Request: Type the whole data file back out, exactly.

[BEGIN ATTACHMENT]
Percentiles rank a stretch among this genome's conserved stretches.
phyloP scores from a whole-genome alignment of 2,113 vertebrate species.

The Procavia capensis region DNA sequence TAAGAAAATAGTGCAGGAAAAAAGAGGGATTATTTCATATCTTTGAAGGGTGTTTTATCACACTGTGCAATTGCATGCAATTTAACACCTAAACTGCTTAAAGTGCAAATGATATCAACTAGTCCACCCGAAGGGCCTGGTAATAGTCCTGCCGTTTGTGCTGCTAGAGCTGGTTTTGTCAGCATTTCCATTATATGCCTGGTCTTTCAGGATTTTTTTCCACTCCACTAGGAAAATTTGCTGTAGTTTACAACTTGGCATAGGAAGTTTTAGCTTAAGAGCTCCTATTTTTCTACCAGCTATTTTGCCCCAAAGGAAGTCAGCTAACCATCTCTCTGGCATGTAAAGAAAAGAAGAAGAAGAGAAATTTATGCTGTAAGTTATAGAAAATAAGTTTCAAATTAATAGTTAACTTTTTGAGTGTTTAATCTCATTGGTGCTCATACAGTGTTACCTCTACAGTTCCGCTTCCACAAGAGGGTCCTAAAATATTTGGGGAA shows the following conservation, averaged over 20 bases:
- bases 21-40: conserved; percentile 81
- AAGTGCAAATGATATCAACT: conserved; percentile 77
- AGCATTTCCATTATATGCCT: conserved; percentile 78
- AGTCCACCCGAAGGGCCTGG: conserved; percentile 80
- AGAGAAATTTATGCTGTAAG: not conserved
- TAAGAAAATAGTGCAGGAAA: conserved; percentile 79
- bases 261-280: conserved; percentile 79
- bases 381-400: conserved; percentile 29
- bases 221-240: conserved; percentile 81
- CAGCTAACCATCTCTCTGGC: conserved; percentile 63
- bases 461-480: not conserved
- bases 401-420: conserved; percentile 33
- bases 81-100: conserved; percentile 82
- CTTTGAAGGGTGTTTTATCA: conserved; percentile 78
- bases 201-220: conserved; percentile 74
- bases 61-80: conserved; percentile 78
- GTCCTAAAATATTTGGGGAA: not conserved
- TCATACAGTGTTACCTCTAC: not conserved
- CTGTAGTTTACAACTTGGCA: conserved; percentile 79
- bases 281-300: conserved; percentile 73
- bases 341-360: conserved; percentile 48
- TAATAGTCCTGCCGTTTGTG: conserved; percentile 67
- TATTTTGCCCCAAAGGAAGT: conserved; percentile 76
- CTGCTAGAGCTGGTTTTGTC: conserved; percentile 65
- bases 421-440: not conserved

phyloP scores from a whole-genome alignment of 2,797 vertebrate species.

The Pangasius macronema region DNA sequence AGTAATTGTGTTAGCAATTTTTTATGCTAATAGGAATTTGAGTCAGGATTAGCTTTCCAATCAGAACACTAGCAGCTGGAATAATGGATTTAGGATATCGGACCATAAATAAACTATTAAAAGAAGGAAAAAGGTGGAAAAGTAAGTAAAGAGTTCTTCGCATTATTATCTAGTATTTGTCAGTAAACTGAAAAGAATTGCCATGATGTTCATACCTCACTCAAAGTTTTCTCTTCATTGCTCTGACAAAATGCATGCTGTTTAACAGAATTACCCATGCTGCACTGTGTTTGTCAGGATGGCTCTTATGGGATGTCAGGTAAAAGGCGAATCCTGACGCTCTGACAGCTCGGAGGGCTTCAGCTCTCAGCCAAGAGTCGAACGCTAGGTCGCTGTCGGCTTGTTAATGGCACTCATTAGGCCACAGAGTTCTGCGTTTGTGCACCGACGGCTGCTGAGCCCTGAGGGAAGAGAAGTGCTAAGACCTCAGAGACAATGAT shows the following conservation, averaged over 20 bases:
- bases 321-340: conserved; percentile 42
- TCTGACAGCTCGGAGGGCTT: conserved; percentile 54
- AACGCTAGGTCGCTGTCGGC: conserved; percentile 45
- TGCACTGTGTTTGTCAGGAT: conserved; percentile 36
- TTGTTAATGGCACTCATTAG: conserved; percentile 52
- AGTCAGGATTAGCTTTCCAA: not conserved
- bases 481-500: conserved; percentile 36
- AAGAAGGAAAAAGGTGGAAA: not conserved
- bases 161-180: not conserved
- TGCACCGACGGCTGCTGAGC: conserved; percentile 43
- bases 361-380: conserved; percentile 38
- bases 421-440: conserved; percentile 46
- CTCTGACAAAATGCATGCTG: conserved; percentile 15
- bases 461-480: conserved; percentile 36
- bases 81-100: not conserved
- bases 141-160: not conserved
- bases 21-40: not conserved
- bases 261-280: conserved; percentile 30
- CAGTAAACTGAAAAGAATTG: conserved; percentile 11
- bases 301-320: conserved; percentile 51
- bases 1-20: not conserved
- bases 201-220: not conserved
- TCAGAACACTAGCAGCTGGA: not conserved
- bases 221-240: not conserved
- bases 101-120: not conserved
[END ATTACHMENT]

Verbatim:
Percentiles rank a stretch among this genome's conserved stretches.
phyloP scores from a whole-genome alignment of 2,113 vertebrate species.

The Procavia capensis region DNA sequence TAAGAAAATAGTGCAGGAAAAAAGAGGGATTATTTCATATCTTTGAAGGGTGTTTTATCACACTGTGCAATTGCATGCAATTTAACACCTAAACTGCTTAAAGTGCAAATGATATCAACTAGTCCACCCGAAGGGCCTGGTAATAGTCCTGCCGTTTGTGCTGCTAGAGCTGGTTTTGTCAGCATTTCCATTATATGCCTGGTCTTTCAGGATTTTTTTCCACTCCACTAGGAAAATTTGCTGTAGTTTACAACTTGGCATAGGAAGTTTTAGCTTAAGAGCTCCTATTTTTCTACCAGCTATTTTGCCCCAAAGGAAGTCAGCTAACCATCTCTCTGGCATGTAAAGAAAAGAAGAAGAAGAGAAATTTATGCTGTAAGTTATAGAAAATAAGTTTCAAATTAATAGTTAACTTTTTGAGTGTTTAATCTCATTGGTGCTCATACAGTGTTACCTCTACAGTTCCGCTTCCACAAGAGGGTCCTAAAATATTTGGGGAA shows the following conservation, averaged over 20 bases:
- bases 21-40: conserved; percentile 81
- AAGTGCAAATGATATCAACT: conserved; percentile 77
- AGCATTTCCATTATATGCCT: conserved; percentile 78
- AGTCCACCCGAAGGGCCTGG: conserved; percentile 80
- AGAGAAATTTATGCTGTAAG: not conserved
- TAAGAAAATAGTGCAGGAAA: conserved; percentile 79
- bases 261-280: conserved; percentile 79
- bases 381-400: conserved; percentile 29
- bases 221-240: conserved; percentile 81
- CAGCTAACCATCTCTCTGGC: conserved; percentile 63
- bases 461-480: not conserved
- bases 401-420: conserved; percentile 33
- bases 81-100: conserved; percentile 82
- CTTTGAAGGGTGTTTTATCA: conserved; percentile 78
- bases 201-220: conserved; percentile 74
- bases 61-80: conserved; percentile 78
- GTCCTAAAATATTTGGGGAA: not conserved
- TCATACAGTGTTACCTCTAC: not conserved
- CTGTAGTTTACAACTTGGCA: conserved; percentile 79
- bases 281-300: conserved; percentile 73
- bases 341-360: conserved; percentile 48
- TAATAGTCCTGCCGTTTGTG: conserved; percentile 67
- TATTTTGCCCCAAAGGAAGT: conserved; percentile 76
- CTGCTAGAGCTGGTTTTGTC: conserved; percentile 65
- bases 421-440: not conserved

phyloP scores from a whole-genome alignment of 2,797 vertebrate species.

The Pangasius macronema region DNA sequence AGTAATTGTGTTAGCAATTTTTTATGCTAATAGGAATTTGAGTCAGGATTAGCTTTCCAATCAGAACACTAGCAGCTGGAATAATGGATTTAGGATATCGGACCATAAATAAACTATTAAAAGAAGGAAAAAGGTGGAAAAGTAAGTAAAGAGTTCTTCGCATTATTATCTAGTATTTGTCAGTAAACTGAAAAGAATTGCCATGATGTTCATACCTCACTCAAAGTTTTCTCTTCATTGCTCTGACAAAATGCATGCTGTTTAACAGAATTACCCATGCTGCACTGTGTTTGTCAGGATGGCTCTTATGGGATGTCAGGTAAAAGGCGAATCCTGACGCTCTGACAGCTCGGAGGGCTTCAGCTCTCAGCCAAGAGTCGAACGCTAGGTCGCTGTCGGCTTGTTAATGGCACTCATTAGGCCACAGAGTTCTGCGTTTGTGCACCGACGGCTGCTGAGCCCTGAGGGAAGAGAAGTGCTAAGACCTCAGAGACAATGAT shows the following conservation, averaged over 20 bases:
- bases 321-340: conserved; percentile 42
- TCTGACAGCTCGGAGGGCTT: conserved; percentile 54
- AACGCTAGGTCGCTGTCGGC: conserved; percentile 45
- TGCACTGTGTTTGTCAGGAT: conserved; percentile 36
- TTGTTAATGGCACTCATTAG: conserved; percentile 52
- AGTCAGGATTAGCTTTCCAA: not conserved
- bases 481-500: conserved; percentile 36
- AAGAAGGAAAAAGGTGGAAA: not conserved
- bases 161-180: not conserved
- TGCACCGACGGCTGCTGAGC: conserved; percentile 43
- bases 361-380: conserved; percentile 38
- bases 421-440: conserved; percentile 46
- CTCTGACAAAATGCATGCTG: conserved; percentile 15
- bases 461-480: conserved; percentile 36
- bases 81-100: not conserved
- bases 141-160: not conserved
- bases 21-40: not conserved
- bases 261-280: conserved; percentile 30
- CAGTAAACTGAAAAGAATTG: conserved; percentile 11
- bases 301-320: conserved; percentile 51
- bases 1-20: not conserved
- bases 201-220: not conserved
- TCAGAACACTAGCAGCTGGA: not conserved
- bases 221-240: not conserved
- bases 101-120: not conserved